I can tell when I’m being talked down to.
I can tell when I’m being spoken up to.
I can tell when someone is talking to me as an equal.
When I was in Toronto attending to the details of my brother’s passing just over a week ago, a pastor and his wife came to visit my mom and dad. My first instinct was to run and hide, but recognizing that this was just a trigger, I relaxed, stayed, and met them. They were nice. But there was also this strange attitude of pastoral care that rubbed me the wrong way. I call it the “ick of concern”. It feels like pity. It feels like I’m being talked down to. Especially when it came to light that I “used to be in the ministry”, then the concern ramped up and I felt I had been knocked down another notch or two.
You know what? I couldn’t always tell when I was being talked down to. Why? Because it was so embedded in my religious culture that I didn’t recognize it for what it was. Condescension. A very kind and gracious condescension, but condescension nevertheless. Don’t get me wrong. I liked them. They are probably good pastors. My mom and dad love them and feel loved by them. But I also see a cultural norm that everyone participates in that I no longer want to be a part of.
As a young pastor I used to be condescending. But I went through a series of growths that eventually brought me to a place where I realized we are all equals. Our roles might be different, but fundamentally we are equal, the same, on the same level in terms of respect. I learned, by hard-earned experienced that I show people the respect they deserve by speaking, not down to them, not up to them, but across to them and to expect the same from them.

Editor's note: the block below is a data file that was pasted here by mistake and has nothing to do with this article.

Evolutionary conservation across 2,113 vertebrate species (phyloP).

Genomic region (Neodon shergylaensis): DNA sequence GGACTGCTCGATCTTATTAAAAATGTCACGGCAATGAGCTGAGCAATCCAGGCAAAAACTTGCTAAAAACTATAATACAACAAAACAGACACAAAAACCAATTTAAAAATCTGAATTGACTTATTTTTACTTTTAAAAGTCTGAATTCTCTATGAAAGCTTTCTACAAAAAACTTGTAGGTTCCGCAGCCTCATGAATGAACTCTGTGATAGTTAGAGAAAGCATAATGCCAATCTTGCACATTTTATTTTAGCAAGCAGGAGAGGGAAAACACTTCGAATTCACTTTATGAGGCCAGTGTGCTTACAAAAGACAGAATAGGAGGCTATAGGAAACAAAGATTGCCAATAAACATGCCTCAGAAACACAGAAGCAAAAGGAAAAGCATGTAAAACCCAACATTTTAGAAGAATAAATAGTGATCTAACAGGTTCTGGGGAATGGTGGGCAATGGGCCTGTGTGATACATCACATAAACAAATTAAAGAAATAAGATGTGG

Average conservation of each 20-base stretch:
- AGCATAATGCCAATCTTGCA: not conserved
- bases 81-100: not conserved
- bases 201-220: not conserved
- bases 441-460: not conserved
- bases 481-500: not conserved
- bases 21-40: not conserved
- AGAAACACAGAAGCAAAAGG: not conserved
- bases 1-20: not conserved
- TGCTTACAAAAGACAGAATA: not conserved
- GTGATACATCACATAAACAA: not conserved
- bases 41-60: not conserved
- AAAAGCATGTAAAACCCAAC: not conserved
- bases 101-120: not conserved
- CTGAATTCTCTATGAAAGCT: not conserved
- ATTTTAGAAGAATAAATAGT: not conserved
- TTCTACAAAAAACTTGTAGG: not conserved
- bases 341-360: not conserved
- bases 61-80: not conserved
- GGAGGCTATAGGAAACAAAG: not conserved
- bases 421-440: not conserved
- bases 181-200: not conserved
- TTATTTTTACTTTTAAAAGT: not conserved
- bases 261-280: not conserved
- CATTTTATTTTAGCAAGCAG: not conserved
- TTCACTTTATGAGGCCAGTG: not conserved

This is offensive to people who think too highly of themselves.
This is dignifying to people who think too little of themselves.
This is authentic to people, all people, for they are indeed your equals.
How do I deal with being talked down to? I used to just be quiet and play along. I don’t do that any more. It took me some time to gain my self-confidence, my own personal sense of dignity and worth, to be able to talk to whatever person was talking down to me as though I was their equal. Sometimes they are offended. Sometimes they are surprised. Sometimes they get it. But in every case I maintain my dignity and self-respect. This is important!
I do the same when people try to talk up to me. I speak as though I’m nobody special and that we are equals. The same thing happens though. Sometimes they are offended. Sometimes they are surprised. Sometimes they get it. But in every case I maintain my dignity and self-respect. I like to be affirmed (one of my love languages). But I don’t like to be high and lifted up… if you know what I mean.
So, the first step is to get a healthy sense of self-respect and dignity.
The next step is to project the same respect and dignity upon others.
Then find the nerve to live this out in our relationships and conversations.
I hope you found this helpful!